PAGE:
I recently posted on 8 Traits of a Gracious Leader. The attribute of grace can be considered by some a weakness in leadership. However, I believe it can be one our greatest tools to employ. Let’s widen the discussion and consider another tool.
[amazon_image id=”B006BEVZ94″ link=”true” target=”_blank” size=”medium” ]Love Works: Seven Timeless Principles for Effective Leaders[/amazon_image]
I recently read [amazon_link id=”B006BEVZ94″ target=”_blank” ]Love Works: Seven Timeless Principles for Effective Leaders[/amazon_link] by Joel Manby. He is the President and CEO at Herchend Family Entertainment, a company operating theme parks and tourist activities around the United States. Manby also appeared on an episode of the television show, Undercover Boss.
The premise of the book is caring for people works towards successful leadership, whether in ministry or business, He goes through many of the qualities of love listed in 1 Corinthians 13 (the love chapter), showing how these traits can impact a business.
The inevitable question which comes when speaking of love or grace in leadership, is how to resolve conflict.
Won’t a leader be walked all over and viewed as weak if he does not yell and scream when it comes to confrontation, not to mention considering forgiving a wrong?
Manby asks how a leader knows when to forgive someone and give the team member another chance? He offers 4 principles for leaders to consider when contemplating forgiveness. (The following are taken from his book, Love Works)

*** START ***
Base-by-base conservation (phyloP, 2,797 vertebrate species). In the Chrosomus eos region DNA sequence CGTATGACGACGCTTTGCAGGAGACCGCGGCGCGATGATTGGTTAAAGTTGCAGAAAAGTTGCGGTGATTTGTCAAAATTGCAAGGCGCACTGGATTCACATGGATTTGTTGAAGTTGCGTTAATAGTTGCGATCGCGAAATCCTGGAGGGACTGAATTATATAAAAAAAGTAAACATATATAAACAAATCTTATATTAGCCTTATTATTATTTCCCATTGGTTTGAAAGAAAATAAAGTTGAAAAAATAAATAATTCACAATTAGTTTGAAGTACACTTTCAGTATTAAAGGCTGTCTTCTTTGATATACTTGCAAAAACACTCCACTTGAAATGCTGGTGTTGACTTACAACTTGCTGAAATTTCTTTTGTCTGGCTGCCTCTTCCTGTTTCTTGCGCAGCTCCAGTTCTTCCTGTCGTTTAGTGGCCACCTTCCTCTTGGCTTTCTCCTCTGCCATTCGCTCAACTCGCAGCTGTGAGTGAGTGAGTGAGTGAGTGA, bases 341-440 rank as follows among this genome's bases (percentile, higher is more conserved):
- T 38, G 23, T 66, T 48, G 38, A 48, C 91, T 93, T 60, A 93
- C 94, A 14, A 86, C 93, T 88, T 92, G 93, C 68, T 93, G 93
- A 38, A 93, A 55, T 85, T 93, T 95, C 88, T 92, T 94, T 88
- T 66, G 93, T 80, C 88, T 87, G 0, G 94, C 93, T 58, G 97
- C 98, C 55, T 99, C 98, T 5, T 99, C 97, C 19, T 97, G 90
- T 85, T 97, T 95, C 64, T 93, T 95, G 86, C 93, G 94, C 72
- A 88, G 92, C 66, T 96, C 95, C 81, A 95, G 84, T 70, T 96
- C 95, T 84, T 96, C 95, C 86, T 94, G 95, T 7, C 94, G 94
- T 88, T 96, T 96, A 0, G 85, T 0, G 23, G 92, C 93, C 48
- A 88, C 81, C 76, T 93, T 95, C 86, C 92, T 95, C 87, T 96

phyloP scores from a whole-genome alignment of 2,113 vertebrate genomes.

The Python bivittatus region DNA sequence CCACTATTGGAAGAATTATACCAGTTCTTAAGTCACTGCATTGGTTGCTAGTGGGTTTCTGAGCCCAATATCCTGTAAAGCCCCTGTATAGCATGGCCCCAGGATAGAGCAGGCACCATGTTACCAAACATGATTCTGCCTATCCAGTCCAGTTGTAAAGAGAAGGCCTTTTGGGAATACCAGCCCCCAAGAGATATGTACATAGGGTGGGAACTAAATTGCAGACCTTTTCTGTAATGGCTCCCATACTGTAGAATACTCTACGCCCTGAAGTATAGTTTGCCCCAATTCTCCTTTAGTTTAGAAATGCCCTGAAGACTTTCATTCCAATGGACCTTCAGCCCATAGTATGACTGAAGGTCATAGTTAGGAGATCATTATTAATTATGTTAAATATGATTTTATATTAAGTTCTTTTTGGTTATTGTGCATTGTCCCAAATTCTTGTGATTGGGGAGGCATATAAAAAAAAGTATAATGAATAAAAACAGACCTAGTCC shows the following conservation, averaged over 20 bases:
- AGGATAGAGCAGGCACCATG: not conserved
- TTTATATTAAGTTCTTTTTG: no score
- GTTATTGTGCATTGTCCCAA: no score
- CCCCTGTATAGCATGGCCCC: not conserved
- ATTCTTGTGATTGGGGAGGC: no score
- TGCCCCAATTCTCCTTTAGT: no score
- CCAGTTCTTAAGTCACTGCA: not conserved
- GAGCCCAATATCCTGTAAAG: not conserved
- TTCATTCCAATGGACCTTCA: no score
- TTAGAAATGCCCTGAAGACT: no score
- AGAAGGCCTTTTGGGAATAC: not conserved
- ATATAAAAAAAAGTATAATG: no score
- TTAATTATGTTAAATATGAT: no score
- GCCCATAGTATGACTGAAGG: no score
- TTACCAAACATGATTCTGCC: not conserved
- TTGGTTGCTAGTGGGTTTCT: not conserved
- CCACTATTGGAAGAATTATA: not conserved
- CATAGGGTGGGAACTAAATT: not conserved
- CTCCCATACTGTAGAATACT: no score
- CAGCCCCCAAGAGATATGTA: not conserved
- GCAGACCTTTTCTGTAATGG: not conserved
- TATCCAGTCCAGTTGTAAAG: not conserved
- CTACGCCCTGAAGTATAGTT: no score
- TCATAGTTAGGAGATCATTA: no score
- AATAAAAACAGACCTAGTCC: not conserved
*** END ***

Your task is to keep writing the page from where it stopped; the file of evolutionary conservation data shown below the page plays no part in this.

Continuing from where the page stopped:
1. Is this a One-time Offense or a Recurring Theme? What is the person’s track record and reputation? Was the offense inconsistent with everything else we have witnessed concerning this person’s reputation and character?
2. What is the person’s self-awareness of his or her shortcoming? Are they contrite? Did they apologize? Do I really believe as a leader the offense will not happen again?
3. How does the person’s direct manager feel?
4. Give the offender the benefit of the doubt.
As I mentioned in my gracious leader post, forgiveness or grace does not equal the absence of consequences for our actions. However, forgiveness can be an incredibly powerful tool in our belt as leaders and managers.
I understand in business, there is a demand for results. It you are not concerned with making money, you would not really meet the definition of a successful business person!
But, we must consider we still work with people. Broken people who will make mistakes. (If you have lost sight of that, take a good, long look in the mirror.) When that happens (not if), how do we respond?
Does your team have an environment where people can fail and learn from those mistakes?
Do you demand perfection from your employees? (or even children – this works in parenting too.)
Is the atmosphere in your workplace one of love and care, or judgment and competition?
It has been my experience, people respond well to love and forgiveness as a leadership tool.
Don’t merely think of the potential pitfalls, consider the benefits:
You have their loyalty, future hard work, and succeed in creating an environment people want to be apart of.
There is incredible power in the second chance. If you have forgotten this, I challenge you to reflect back on your own life. It won’t take long to remember the time you were the one needing forgiveness (even if you never got “caught”.)
What do you think?
How can love and forgiveness be used in our teams, workplaces, and families? Joel Manby shows it has a home in the corporate world.
What about yours?
What dangers can come from employing love and forgiveness? What other benefits can you add to the discussion?